However, in the course of examining whether a specific Federal Motor Carrier Safety Regulation relating to the placement of bumpers on commercial motor vehicles, the Fifth District Court of Appeal noted that while it was “not satisfied that a federal regulation should necessarily control state law questions of negligence by enlarging common law duties or creating new duties[,]” Murray v. Briggs, 569 So. 2d 476, 481 (Fla. 5th DCA 1990) emphasis added, citing Cadillac Fairview of Florida, Inc. v. Cespedes, 468 So.2d 417, 421 (Fla. 3d DCA), rev. denied, 479 So.2d 117 (Fla. 1985), it recognized that other Federal and State Courts had determined that a violation of a Federal Motor Carrier Safety Regulation amounted to negligence per se, including the Fifth Circuit, Georgia, Delaware, Colorado, and Mississippi.  Murray at 481, citing Wallace v. Ener, 521 F.2d 215 (5th Cir. 1975) (violations of 49 C.F.R. sections 392.22 and 939.95 are negligence per se under Georgia law); Taylor v. Pennsylvania R.R. Co., 246 F. Supp. 604 (D.Del. 1965) (violation of federal motor carrier regulation requiring stop before railroad crossing is negligence per se under Delaware law); Hageman v. TSI, Inc., 786 P.2d 452 (Colo. App. 1989) (violation of federal regulations requiring disabled vehicle to place warning devices for approaching traffic and to pull onto shoulder of road constitutes negligence per se under Colorado law); Stong v. Freeman Truck Line, Inc., 456 So.2d 698 (Miss. 1984) (violations of 49 C.F.R. sections 392.21 .22 are negligence per se under Mississippi law).

In either event, the Murray Court also noted that at the very least, “any regulation that purports to establish a duty of reasonable care must be specific.”  Murray, at 481 citing King v. Avtech Aviation, Inc., 655 F.2d 77 (5th Cir. 1981); Fagerquist v. Western Sun Aviation, Inc., 191 Cal.App.3d 709, (Cal. App. 4th Dist. 1987).  The Murray Court continued to note that a regulation which “sets out only a general or abstract standard of care cannot establish negligence.”  Id., citing Short v. Spring Creek Ranch, Inc., 731 P.2d 1195, 1198 (Wyo. 1987).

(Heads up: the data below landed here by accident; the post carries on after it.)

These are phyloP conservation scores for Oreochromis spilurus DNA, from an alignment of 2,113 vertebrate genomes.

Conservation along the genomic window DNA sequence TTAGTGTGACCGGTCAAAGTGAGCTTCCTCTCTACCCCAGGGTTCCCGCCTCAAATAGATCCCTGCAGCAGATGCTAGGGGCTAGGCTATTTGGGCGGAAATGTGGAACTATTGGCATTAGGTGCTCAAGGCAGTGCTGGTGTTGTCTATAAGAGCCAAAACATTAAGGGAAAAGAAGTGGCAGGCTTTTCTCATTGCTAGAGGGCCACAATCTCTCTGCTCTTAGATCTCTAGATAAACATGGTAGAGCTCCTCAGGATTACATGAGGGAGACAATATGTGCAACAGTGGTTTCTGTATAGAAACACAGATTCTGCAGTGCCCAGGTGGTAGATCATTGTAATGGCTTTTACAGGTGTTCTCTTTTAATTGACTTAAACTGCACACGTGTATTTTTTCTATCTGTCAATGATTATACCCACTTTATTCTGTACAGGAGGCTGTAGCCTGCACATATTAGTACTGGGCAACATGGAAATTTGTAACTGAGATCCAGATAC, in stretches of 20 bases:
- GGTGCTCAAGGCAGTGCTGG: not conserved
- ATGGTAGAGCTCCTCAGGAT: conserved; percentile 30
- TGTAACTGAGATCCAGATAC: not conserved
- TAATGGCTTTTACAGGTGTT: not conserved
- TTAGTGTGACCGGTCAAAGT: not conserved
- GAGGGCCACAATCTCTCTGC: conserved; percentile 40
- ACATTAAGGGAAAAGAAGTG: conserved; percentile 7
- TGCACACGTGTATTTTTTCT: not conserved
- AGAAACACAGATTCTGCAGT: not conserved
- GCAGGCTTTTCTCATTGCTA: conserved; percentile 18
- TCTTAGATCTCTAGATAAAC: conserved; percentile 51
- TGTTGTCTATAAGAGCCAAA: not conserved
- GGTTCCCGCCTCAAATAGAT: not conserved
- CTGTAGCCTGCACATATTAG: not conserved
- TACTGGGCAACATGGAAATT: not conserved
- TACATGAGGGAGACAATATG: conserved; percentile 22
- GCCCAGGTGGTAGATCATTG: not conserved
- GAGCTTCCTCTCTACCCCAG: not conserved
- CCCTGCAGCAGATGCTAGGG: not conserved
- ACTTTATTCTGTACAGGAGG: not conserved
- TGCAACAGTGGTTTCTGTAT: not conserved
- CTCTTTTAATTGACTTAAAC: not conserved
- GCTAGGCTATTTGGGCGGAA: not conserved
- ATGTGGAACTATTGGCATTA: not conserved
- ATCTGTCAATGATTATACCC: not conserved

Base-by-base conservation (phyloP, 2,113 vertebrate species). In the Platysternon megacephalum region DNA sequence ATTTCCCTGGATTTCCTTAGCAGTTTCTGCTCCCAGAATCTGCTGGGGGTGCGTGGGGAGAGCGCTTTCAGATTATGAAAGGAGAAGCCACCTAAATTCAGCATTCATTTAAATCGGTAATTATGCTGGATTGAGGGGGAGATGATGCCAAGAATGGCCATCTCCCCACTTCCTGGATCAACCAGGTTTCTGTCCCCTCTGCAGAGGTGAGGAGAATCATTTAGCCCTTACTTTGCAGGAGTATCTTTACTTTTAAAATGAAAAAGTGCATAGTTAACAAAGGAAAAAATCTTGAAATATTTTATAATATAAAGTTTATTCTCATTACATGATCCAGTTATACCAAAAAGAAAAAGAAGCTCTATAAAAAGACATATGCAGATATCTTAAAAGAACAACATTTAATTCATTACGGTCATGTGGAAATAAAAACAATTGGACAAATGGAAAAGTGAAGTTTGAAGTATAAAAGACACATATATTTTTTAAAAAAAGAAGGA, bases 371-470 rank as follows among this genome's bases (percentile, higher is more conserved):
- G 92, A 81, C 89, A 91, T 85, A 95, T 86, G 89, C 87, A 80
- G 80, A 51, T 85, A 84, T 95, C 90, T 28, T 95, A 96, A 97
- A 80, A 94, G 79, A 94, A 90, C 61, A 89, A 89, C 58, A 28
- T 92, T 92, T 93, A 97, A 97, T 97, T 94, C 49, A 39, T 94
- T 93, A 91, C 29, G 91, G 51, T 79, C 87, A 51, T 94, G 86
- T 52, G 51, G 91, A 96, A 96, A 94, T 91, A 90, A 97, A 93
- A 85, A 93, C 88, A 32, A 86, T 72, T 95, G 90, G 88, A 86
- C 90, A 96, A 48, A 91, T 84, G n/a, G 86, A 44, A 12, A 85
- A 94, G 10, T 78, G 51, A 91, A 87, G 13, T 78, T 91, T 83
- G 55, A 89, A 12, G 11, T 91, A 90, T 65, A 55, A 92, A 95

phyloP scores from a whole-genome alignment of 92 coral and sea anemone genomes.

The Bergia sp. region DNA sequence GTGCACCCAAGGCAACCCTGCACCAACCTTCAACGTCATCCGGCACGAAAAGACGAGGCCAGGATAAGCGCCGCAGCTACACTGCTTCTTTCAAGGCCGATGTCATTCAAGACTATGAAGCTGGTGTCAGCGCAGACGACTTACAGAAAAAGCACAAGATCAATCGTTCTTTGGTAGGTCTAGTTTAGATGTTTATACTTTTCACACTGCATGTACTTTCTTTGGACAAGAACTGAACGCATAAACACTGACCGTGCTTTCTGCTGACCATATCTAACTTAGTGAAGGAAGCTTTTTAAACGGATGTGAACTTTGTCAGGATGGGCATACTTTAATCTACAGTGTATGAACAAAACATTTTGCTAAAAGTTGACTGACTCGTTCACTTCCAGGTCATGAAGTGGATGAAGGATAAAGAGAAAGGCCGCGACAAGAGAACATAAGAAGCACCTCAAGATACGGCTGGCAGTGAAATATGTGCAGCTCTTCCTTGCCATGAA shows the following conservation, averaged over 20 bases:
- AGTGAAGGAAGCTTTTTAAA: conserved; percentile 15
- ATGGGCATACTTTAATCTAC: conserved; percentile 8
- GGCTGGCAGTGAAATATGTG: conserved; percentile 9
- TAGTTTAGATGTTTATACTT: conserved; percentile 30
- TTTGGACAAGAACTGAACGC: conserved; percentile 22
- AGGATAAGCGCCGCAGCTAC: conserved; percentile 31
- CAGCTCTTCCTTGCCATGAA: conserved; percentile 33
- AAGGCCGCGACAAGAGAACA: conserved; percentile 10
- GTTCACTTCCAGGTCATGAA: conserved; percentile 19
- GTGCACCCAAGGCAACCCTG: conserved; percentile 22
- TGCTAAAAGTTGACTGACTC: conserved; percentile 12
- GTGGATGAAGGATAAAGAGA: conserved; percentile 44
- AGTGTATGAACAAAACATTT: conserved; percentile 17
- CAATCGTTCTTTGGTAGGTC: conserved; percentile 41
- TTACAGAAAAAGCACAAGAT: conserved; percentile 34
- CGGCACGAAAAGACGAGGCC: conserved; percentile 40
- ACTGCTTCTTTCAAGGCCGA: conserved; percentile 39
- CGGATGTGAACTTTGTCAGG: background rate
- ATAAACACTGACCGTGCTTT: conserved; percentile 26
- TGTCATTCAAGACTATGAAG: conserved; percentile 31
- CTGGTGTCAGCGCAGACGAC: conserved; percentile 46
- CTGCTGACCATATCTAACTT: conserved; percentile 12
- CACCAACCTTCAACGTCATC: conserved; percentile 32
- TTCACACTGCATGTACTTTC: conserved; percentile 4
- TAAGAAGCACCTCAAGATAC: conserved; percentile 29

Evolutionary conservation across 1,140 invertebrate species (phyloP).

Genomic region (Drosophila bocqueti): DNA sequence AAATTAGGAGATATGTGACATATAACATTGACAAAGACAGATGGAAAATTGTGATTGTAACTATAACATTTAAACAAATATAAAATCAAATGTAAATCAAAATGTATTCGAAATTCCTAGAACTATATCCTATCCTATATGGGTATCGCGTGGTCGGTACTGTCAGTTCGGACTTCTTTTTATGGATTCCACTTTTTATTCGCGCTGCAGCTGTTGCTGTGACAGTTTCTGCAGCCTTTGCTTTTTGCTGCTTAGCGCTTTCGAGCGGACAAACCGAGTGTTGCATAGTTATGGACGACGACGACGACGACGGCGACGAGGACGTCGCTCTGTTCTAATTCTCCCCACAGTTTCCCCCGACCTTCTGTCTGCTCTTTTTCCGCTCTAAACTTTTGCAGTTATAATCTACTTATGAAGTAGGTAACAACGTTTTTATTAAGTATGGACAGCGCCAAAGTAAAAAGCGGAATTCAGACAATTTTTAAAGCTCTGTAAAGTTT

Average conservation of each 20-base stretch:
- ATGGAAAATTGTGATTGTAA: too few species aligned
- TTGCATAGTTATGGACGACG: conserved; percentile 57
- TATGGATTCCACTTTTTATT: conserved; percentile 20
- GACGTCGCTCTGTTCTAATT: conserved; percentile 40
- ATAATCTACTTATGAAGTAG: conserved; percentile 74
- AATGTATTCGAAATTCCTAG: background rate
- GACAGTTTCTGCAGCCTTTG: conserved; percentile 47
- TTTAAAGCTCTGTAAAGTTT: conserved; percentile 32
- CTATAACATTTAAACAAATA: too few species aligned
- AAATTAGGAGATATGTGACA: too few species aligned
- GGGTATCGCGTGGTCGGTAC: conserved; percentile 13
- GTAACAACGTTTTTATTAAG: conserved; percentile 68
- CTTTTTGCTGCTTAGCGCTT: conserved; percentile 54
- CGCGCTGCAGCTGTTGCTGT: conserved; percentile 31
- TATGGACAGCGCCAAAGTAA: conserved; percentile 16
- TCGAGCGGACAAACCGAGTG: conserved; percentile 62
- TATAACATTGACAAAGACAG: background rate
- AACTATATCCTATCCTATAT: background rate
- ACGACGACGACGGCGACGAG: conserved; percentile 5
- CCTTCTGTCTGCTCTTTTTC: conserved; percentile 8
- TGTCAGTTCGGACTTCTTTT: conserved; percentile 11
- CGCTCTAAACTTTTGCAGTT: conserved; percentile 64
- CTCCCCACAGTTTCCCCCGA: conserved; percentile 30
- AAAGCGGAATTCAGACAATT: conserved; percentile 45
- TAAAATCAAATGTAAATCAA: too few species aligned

However, even if the violation of an administrative regulation is not found to constitute negligence per se, evidence of the violation of the regulation may nevertheless be presented to the jury as evidence of the standard of care a reasonably prudent person would apply in the circumstances.  Scott v. Midyette Moor, Inc., 221 So. 2d 178 (Fla. 1st DCA 1969).  Obviously, the more regulations to which a plaintiff is able to point and allege, or even prove, a violation of, even if none rise to the level of negligence per se, the more the plaintiff’s chances of obtaining greater damages, or even successfully seeking punitive damages, increases.

With specific regard to whether a violation of Florida Statute 316.302 itself, which requires compliance with many of the Federal Motor Carrier Safety Regulations, has been found to be negligence per se, there are very few cases affirmatively construing this section of the Florida Statutes.

In sum then, it should be kept in mind that while courts in Florida, Federal courts, and other states have found violations of the Federal Motor Carrier Safety Regulations to rise to the level of negligence per se, the determination under Florida law will involve the consideration of a number of issues, and includes the following questions:

  1. Is the regulation designed to protect a particular class of persons from their inability to protect themselves?

If the answer to this question is yes, and the person injured is a member of the particular class of persons, then the violation results in strict liability.  However, if the answer to this question is no, then the following questions must be addressed:

  1. Does the regulation establish a specific duty to take precautions to protect a particular class of persons from a particular type of injury?
  2. Is the alleged victim a member of the class of persons the regulation was designed to protect?
  3. Was the injury of the type which the regulation was designed to prevent?
  4. Was the regulatory violation the proximate cause of the injury?

If the answer to the last four questions is yes, then the regulatory violation may be deemed to constitute negligence per se.

If the answer to any of the last four questions is no, then at most, the plaintiff will be permitted to present the regulatory violation as evidence of negligence.

In either event, the evidence of the regulation is likely to be found admissible (if relevant to the subject motor vehicle accident or some element of the negligence claims asserted therein) even if it does not rise to the level of negligence per se.

This is the fundamental reason that any attorney handling a trucking case needs to have familiarity with the FMCSR and other laws implicated by and applicable to semi truck tractor trailers when handling a trucking case.

If you or your loved one(s) has been injured or killed as a result of a trucking accident with a semi tractor trailer or commercial motor vehicle, contact the aggressive and experienced Jacksonville trucking attorneys at Holbrook Law for a no obligation, free consultation.  Holbrook Law’s trucking accident lawyers have years of experience successfully handling trucking litigation and lawsuits.  In such cases, there is no fee unless a recovery is made in your case.